The Royal Museum of Fine Arts Antwerp (KMSKA) has been closed for almost eleven years. The 19th-century museum building was ‘worn down to the wire’, says director general Carmen Willems. ‘The last weeks when the museum was open, in 2011, blankets had to be distributed to the public, it was so cold in the halls.’ To keep the humidity low, there was almost no heating in the building. The paintings by Rubens, around which the museum is built, so to speak, were no longer safe and lenders gave up.
How should we as Dutch see KMSKA? ‘I often say that we are Rijk’s little sister,’ says Willems. The museum building in Antwerp is about half the size of the Amsterdam Rijksmuseum. The difference in collection size is much greater: KMSKA has 8,400 pieces, Rijksmuseum has one million. In August, Willems already showed a group of employees from the Amsterdam ‘big sister’ around: ‘Of course they have also been through such a big, long renovation, and they said: everything will be fine. It was reassuring’.
The road to reopening was bumpy. When Willems took over as business director in 2017, the plan was to reopen in 2019. On Saturday, September 24, the time finally came, after an almost eleven-year renovation that cost 100 million euros. What is Willems most proud of now? ‘I can not choose. You have to experience the museum as a whole…’ And then she says: ‘I am most proud of our transition from a dusty museum that was aimed at the art connoisseur to a fresh museum that is accessible to everyone.’
The purest feeling
The motto of the new KMSKA is ‘The Cleanest Feeling’: the museum wants to stimulate the visitor’s emotions. Director General Carmen Willems: ‘By responding to these feelings, this museum definitely also wants to reach out to people with no affinity for art.’
De Volkskrant went to see in Antwerp. Here are five absolute must-sees in the renovated museum.
Jean Fouquet, Madonna surrounded by seraphim and cherubs (ca. 1452), in the Madonna room
KMSKA has no artwork that visitors immediately go to. None night watchmanno Mona Lisa. But if it’s up to director Carmen Willems, this striking painting of Mary and Christ surrounded by red and blue angels. Mona Lisa from the museum.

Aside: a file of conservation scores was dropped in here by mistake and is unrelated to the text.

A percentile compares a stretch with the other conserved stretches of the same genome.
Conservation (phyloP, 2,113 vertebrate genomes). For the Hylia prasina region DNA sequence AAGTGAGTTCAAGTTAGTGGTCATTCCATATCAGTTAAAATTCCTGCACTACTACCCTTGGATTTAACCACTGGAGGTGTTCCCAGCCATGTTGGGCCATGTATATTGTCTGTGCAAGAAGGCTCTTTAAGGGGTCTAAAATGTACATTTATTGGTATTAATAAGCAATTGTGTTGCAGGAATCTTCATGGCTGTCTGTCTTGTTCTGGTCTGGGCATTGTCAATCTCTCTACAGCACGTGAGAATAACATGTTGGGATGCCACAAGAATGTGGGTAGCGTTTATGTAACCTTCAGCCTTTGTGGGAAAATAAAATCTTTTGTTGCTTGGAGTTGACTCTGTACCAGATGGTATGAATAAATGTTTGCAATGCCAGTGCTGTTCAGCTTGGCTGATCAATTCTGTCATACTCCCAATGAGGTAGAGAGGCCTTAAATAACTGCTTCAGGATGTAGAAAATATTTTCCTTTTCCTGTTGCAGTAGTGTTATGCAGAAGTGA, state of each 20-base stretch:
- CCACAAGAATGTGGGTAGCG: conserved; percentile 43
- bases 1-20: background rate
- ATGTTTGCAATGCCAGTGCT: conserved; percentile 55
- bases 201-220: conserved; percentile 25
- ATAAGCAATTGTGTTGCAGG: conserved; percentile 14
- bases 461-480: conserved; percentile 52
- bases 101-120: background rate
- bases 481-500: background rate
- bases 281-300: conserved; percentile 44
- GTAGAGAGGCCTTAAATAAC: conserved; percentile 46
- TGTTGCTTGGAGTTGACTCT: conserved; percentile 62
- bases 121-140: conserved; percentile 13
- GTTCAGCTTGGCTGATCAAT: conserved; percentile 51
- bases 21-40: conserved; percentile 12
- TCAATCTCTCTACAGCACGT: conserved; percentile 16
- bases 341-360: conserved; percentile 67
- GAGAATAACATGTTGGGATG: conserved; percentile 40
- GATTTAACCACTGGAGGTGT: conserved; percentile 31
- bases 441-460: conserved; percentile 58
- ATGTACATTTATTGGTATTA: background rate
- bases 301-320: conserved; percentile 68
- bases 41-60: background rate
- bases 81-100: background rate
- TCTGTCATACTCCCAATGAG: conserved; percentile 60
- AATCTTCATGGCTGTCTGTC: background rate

Ask Koen Bulckens, curator of the Old Masters, if the painting has that potential, and he says: ‘It is already a Mona Lisa. This is an iconic piece, the painting has something strange about it and that is why it continues to fascinate.’ Jean Fouquet probably based his Maria on Agnès Sorel (1422-1450). This mistress of the French King Charles VII was known as the lady of beauty; she is said to have introduced plunging gowns to the court, such as the one Mary is wearing here.
This is actually half a work of art: it is the proper part of a ditychon. The left part (owned by the Gemäldegalerie in Berlin) shows Étienne Chevalier (c. 1410-1474) with his patron Saint Stephen. Chevalier, treasurer to Charles VII, commissioned these paintings. When the panels are hung side by side, as was the last time in Berlin in 2017, you can even see Christ pointing at Chevalier.
Christophe Coppens, Dromedaries (2022), in the Rubens Hall
The Rubens room is the museum’s best-known and most important room. Whoever enters here will see a round bench in the center with two dromedary heads sticking out. The sofa is part of the children’s treasure hunt ‘De Ti’, which was created by opera maker and visual artist Christophe Coppens (52).
As a child, Coppens liked to go to KMSKA with his grandfather. In consultation with the museum, he selected ten details from works of art, which he depicted in strange sculptures. Some of these works move, make sounds or have lighting effects. Coppens found Ruben’s room the biggest challenge. ‘I thought: what can I add to this?’ Finally, he removed a bench and adapted it to look like the two dromedaries from Rubens’ painting [Aanbidding door de koningen, dat in dezelfde zaal hangt, red.] has gone through the blender’.